I realize it is extremly flammable and dangerous, however has anybody used lacquer thinner as a solvent for cleaning a carb during a rebuild? Does it remove dirt/deposits in passages? Does it remove the plating? (I am not looking to remove it). If this is a no-no can anybody reccomend anything else that will work? I don't plan on rebuilding carbs for a living so I don't want to invest in a carburetor dip tank. I tried the 1 gallon can from the parts stores about 5 yrs ago and found it useless since you can't put the carb inside of it.
A broken down Holley will fit in a gallon can, but an Autolite 4100 sure won't. My solution was to buy two cans of the carb soak and a big cheap stainless steel cooking pot. A 4100 carb fits that just fine.
Real carb soak is more like paint remover than anything else. Nasty caustic stuff, but I don't know of anything better to really clean a carb.
Though lacquer thinner is quite volatile, it's basically just paint thinner and almost the same thing as spray can carb cleaner. Helpful, but it has limited effect on really nasty deposits. Yes, you can use it, just don't expect nearly as much effect as carb soak. I have an air-pressurized can I keep filled with lacquer thinner that I use just like carb cleaner. It works just as well if not better and I can refill it myself from a 5 gallon can. I use the sprayer for all kinds of stuff including final parts cleaning before paint or assembly. (Not while smoking)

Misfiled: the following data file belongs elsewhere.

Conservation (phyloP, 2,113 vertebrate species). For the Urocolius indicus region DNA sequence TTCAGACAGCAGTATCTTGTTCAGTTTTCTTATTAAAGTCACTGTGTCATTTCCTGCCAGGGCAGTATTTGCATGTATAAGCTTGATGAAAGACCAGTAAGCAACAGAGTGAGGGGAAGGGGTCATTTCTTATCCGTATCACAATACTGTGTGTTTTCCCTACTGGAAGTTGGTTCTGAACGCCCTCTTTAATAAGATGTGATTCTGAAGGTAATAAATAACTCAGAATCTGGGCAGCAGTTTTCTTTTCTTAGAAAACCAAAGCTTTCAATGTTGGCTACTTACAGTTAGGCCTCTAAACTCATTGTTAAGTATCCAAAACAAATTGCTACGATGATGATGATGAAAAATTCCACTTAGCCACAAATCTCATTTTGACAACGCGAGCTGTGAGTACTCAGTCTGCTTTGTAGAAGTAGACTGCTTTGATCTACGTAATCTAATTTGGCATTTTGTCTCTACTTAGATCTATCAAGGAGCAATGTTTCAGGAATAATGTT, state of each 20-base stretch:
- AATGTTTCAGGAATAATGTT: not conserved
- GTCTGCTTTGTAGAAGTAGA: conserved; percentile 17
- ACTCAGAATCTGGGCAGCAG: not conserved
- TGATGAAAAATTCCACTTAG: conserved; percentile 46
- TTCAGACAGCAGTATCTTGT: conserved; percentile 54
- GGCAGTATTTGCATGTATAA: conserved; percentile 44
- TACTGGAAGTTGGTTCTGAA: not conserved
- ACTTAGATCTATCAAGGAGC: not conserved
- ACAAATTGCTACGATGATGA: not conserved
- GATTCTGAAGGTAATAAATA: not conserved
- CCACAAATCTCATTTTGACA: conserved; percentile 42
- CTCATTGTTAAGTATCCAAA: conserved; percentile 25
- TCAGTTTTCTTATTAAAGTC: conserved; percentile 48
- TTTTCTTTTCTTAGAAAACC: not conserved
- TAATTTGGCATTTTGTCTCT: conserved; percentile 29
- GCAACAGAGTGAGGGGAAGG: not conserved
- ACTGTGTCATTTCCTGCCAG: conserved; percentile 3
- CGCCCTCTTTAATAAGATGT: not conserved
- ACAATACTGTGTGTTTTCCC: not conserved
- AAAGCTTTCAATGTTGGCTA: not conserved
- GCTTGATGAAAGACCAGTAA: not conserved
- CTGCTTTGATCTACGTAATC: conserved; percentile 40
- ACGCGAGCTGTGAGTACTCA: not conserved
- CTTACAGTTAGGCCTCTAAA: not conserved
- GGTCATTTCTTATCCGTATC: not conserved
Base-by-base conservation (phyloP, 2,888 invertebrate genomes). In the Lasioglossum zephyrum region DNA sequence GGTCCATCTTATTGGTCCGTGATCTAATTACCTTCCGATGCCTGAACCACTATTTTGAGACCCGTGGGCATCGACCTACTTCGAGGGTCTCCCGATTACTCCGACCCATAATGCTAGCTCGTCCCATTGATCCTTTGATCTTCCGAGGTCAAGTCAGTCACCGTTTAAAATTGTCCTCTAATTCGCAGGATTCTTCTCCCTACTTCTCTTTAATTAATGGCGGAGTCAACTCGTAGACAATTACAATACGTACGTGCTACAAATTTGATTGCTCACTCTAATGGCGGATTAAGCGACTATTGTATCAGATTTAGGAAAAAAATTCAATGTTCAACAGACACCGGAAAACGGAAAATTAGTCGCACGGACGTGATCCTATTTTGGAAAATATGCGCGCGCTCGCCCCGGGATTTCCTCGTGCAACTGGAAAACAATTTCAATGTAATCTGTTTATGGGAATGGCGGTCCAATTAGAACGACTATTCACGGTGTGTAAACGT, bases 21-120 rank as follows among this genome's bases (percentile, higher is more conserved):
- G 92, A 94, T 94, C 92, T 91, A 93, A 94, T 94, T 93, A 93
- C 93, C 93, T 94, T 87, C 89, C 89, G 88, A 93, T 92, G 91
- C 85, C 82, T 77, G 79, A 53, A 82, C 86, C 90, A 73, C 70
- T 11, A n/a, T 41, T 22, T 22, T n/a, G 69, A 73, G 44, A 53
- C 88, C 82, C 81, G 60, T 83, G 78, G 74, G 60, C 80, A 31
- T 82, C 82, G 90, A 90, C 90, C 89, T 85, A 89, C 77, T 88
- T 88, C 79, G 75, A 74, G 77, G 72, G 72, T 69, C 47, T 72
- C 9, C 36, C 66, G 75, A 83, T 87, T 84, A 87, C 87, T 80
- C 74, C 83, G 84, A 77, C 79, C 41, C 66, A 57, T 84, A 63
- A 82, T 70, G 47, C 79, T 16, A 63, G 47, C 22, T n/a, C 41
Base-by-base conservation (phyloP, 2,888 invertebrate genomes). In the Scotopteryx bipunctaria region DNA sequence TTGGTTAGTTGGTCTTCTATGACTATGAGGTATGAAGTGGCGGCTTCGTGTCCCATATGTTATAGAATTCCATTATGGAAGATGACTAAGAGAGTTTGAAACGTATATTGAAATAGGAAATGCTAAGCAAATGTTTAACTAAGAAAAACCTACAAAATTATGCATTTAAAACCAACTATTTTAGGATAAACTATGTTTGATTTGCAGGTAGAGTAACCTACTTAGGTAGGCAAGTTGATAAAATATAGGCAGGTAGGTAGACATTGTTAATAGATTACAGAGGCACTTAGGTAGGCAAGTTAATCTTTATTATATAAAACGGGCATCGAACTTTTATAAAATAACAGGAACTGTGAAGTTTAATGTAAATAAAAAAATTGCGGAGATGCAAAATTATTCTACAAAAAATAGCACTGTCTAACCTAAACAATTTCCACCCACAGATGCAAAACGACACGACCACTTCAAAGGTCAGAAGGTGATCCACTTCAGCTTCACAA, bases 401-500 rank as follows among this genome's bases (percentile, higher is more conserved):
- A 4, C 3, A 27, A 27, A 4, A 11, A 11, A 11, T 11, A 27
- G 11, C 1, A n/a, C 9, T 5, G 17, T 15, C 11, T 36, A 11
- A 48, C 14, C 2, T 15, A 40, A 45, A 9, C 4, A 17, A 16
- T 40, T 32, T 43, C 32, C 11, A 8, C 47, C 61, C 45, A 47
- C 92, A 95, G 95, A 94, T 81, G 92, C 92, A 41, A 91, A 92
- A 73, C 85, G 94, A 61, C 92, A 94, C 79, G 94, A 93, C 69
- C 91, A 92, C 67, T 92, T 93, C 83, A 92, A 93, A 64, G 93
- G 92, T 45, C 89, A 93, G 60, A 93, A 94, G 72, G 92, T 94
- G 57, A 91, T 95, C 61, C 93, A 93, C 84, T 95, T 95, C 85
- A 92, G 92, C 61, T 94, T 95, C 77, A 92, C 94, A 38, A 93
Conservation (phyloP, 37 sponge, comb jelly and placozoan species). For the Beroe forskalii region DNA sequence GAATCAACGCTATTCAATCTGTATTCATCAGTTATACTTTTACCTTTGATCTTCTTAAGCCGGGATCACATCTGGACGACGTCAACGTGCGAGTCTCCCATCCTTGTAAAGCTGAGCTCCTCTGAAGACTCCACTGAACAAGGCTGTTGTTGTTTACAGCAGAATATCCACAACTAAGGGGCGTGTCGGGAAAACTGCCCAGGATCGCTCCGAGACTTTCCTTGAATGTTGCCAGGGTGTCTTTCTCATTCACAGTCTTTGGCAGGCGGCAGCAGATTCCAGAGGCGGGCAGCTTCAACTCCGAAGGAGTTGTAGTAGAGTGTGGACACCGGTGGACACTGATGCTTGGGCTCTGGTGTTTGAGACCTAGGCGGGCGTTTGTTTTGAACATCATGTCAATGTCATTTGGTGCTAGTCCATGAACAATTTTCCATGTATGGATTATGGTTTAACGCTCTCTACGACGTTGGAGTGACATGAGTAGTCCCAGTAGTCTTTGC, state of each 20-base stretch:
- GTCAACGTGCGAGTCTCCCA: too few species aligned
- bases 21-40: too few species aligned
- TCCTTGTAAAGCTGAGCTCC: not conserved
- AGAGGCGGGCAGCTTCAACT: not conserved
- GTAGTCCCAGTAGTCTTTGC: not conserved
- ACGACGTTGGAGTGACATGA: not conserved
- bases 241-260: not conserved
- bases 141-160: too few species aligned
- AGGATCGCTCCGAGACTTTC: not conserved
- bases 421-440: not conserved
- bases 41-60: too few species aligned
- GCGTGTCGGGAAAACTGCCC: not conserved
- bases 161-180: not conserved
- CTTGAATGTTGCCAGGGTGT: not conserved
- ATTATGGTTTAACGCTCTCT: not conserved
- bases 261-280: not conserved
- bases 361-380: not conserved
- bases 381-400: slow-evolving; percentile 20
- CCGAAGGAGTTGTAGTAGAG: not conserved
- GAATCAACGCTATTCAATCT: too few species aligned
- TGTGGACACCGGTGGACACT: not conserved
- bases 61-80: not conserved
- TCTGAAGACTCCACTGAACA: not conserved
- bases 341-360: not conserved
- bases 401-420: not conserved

11. If thou be not absolutely sure of thy facts, thou shalt Google before posting thine answer.
You can buy Berriman's (sp) carb cleaner in a gallon paint bucket. It's made just for what you are doing. I would go that route. I have used it and it works great. Disassemble the carb drop it in and let it sit overnight.
I love laquer thinner, but it is too volitle let stand open over night.
Chris (Sussex, WI)
California car born an I6, now with warmed up 289 w/T-5z, 3.55T-loc, Granada Discs and 6 bolt Moto-Lita Steering Wheel. Owned since 1983.